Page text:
not after  Dec 18 23:58:54 2018, ok
  pubkey:    RSA 2048 bits, has private key
  keyid:     00:00:00:00:00:00:00:00:00:00:00:00:00:00:00:00:00:00:00:00
  subjkey:   00:00:00:00:00:00:00:00:00:00:00:00:00:00:00:00:00:00:00:00
  authkey:   00:00:00:00:00:00:00:00:00:00:00:00:00:00:00:00:00:00:00:00

If something went wrong you can check the logs with:

sudo journalctl -u strongswan.service

Configuring iptables

Next thing we need to do is to configure iptables properly to close all ports which we don’t need and to set up masquerading to redirect all client traffic through VPN server.

First we clear all iptables rules:

sudo iptables -P INPUT ACCEPT
sudo iptables -P OUTPUT ACCEPT
sudo iptables -P FORWARD ACCEPT
sudo iptables -F
sudo iptables -Z

We need to open ports TCP 22 (SSH), TCP 80, 443 (Certbot), UDP 500, 4500 (IPsec):

sudo iptables -A INPUT -m state --state ESTABLISHED,RELATED -j ACCEPT
sudo iptables -A INPUT -p tcp --dport 22 -j ACCEPT
sudo iptables -A INPUT -i lo -j ACCEPT
sudo iptables -A INPUT -p tcp --dport  80 -j ACCEPT
sudo iptables -A INPUT -p tcp --dport 443 -j ACCEPT
sudo iptables -A INPUT -p udp --dport  500 -j ACCEPT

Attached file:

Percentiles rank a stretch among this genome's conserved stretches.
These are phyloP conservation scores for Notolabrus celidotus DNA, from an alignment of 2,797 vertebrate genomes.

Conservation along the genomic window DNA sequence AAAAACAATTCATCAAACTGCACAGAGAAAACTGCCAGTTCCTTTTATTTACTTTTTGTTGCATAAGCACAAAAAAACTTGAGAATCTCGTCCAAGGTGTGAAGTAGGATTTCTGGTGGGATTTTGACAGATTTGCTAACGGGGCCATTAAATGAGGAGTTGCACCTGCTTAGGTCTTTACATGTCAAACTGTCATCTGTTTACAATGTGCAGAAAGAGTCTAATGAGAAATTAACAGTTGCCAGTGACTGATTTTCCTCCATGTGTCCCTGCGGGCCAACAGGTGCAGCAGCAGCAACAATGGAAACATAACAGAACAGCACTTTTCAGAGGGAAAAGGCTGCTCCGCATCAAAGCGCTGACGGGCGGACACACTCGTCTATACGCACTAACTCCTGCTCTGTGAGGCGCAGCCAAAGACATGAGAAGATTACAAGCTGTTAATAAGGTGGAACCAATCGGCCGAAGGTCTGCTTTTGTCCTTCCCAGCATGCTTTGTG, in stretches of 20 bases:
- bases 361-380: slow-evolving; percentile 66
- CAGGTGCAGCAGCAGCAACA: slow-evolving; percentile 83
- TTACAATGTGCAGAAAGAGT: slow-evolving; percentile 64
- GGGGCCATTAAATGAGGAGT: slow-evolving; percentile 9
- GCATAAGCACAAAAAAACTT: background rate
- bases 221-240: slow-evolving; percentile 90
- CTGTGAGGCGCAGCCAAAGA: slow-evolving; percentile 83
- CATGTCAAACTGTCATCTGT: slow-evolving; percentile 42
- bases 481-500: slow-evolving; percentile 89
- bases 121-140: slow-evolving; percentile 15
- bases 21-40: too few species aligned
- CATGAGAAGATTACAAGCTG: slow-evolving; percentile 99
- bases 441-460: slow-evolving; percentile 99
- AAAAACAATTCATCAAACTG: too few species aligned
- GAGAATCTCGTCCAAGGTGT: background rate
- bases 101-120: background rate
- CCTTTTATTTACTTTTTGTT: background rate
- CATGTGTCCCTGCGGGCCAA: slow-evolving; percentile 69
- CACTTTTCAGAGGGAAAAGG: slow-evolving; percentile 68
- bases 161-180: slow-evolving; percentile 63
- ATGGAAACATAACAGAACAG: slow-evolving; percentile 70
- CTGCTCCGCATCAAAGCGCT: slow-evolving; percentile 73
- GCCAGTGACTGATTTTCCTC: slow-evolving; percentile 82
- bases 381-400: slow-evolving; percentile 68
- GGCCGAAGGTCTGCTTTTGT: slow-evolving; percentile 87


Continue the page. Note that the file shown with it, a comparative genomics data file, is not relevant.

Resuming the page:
sudo iptables -A INPUT -p udp --dport 4500 -j ACCEPT

Enable Encapsulating Security Payload (ESP) forwarding and traffic masquerading:

sudo iptables -A FORWARD --match policy --pol ipsec --dir in  --proto esp -s -j ACCEPT
sudo iptables -A FORWARD --match policy --pol ipsec --dir out --proto esp -d -j ACCEPT
sudo iptables -t nat -A POSTROUTING -s -o eth0 -m policy --pol ipsec --dir out -j ACCEPT
sudo iptables -t nat -A POSTROUTING -s -o eth0 -j MASQUERADE

Also we should adjust packet maximum segment size to prevent problems with some VPN clients:

sudo iptables -t mangle -A FORWARD --match policy --pol ipsec --dir in -s -o eth0 -p tcp -m tcp --tcp-flags SYN,RST SYN -m tcpmss --mss 1361:1536 -j TCPMSS --set-mss 1360

Finally we will drop other packets:

sudo iptables -A INPUT -j DROP
sudo iptables -A FORWARD -j DROP

These iptables rules will be lost after restart. So in order to make them persistent:

sudo apt-get install iptables-persistent
sudo netfilter-persistent save
sudo netfilter-persistent reload

Configuring IPv4 forwarding

Add or change the following parameters in /etc/sysctl.conf to enable IPv4 forwaring, disable ICMP redirects sending/receiving and disable Path MTU discovery to prevent the man-in-the-middle attacks:

net.ipv4.conf.all.accept_redirects = 0
net.ipv4.conf.all.send_redirects = 0
net.ipv4.ip_no_pmtu_disc = 1

Finally reboot the system:

sudo reboot

Configuring VPN client connection

macOS 10.12 and iOS 11

Setting connection in macOS and iOS is simple using my Python script generate-mobileconfig.py. To generate Apple Configuration file, execute the script with the following arguments:

./generate-mobileconfig.py username userpassword yourdomain

Windows 8.1

Setting connection in Windows 8.1 is pretty straightforward. Just set up a new VPN connection, then enter your hostname, user name and password.


Download strongSwan VPN Client from Google Play.